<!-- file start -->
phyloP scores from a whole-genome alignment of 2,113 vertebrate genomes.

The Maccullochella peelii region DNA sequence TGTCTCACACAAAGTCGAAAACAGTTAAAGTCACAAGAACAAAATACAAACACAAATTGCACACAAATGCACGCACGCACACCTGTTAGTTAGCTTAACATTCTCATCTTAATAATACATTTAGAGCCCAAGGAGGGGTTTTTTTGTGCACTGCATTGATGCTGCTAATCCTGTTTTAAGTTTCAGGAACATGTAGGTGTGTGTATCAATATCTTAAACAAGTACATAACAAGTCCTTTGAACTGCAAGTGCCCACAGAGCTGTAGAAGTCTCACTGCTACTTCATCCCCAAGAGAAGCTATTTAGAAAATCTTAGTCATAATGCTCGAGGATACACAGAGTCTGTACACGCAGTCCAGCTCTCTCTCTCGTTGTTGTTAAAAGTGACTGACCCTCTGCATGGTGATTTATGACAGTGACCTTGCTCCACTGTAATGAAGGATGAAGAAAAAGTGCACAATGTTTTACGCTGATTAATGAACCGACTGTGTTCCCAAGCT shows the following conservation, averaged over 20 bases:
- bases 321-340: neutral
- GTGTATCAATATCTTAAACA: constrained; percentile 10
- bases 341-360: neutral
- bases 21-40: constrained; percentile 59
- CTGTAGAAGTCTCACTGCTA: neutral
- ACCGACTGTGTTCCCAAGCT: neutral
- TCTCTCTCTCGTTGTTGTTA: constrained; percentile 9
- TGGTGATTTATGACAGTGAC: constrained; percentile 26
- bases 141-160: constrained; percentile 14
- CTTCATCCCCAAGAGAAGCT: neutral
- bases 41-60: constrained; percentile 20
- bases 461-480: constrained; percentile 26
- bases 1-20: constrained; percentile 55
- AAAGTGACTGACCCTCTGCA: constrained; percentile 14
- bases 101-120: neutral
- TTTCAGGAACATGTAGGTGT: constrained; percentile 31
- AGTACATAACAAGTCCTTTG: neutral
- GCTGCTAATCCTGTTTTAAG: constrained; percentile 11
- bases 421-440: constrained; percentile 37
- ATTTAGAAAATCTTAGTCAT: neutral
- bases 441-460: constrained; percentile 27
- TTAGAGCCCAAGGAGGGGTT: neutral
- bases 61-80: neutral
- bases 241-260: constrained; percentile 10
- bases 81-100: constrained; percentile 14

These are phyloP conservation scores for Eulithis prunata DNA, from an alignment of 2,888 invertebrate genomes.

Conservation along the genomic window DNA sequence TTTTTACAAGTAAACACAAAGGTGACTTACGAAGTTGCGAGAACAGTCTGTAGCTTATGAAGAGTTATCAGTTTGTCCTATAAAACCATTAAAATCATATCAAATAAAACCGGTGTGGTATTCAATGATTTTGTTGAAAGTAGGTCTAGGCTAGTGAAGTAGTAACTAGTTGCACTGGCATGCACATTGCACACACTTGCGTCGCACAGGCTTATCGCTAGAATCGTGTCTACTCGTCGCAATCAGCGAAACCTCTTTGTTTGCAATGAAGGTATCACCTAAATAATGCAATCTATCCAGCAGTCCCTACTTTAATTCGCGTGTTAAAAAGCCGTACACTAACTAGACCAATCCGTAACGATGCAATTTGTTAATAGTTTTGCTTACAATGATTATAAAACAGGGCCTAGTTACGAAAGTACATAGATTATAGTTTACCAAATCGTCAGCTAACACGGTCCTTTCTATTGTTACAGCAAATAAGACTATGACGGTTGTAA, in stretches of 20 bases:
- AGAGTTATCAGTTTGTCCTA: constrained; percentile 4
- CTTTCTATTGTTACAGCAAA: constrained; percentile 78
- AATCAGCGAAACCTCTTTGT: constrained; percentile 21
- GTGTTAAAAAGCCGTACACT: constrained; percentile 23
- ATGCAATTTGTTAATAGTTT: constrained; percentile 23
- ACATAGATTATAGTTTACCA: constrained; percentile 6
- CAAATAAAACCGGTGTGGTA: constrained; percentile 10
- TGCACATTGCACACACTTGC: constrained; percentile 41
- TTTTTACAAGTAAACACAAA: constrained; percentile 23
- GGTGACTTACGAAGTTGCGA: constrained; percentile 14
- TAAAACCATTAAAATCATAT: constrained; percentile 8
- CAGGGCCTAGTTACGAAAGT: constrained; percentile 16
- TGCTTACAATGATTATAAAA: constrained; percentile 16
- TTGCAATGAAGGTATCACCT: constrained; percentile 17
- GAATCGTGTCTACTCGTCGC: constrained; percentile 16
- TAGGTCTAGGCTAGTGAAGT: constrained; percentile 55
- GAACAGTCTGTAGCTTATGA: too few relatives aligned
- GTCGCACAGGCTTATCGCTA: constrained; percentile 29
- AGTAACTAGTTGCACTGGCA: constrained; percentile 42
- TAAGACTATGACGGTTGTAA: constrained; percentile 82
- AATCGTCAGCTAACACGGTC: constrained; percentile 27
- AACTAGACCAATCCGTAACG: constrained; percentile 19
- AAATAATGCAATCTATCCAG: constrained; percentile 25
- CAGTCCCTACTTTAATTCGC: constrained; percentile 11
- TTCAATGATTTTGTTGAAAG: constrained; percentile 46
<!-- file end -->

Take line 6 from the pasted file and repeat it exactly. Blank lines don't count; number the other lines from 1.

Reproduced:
- bases 21-40: constrained; percentile 59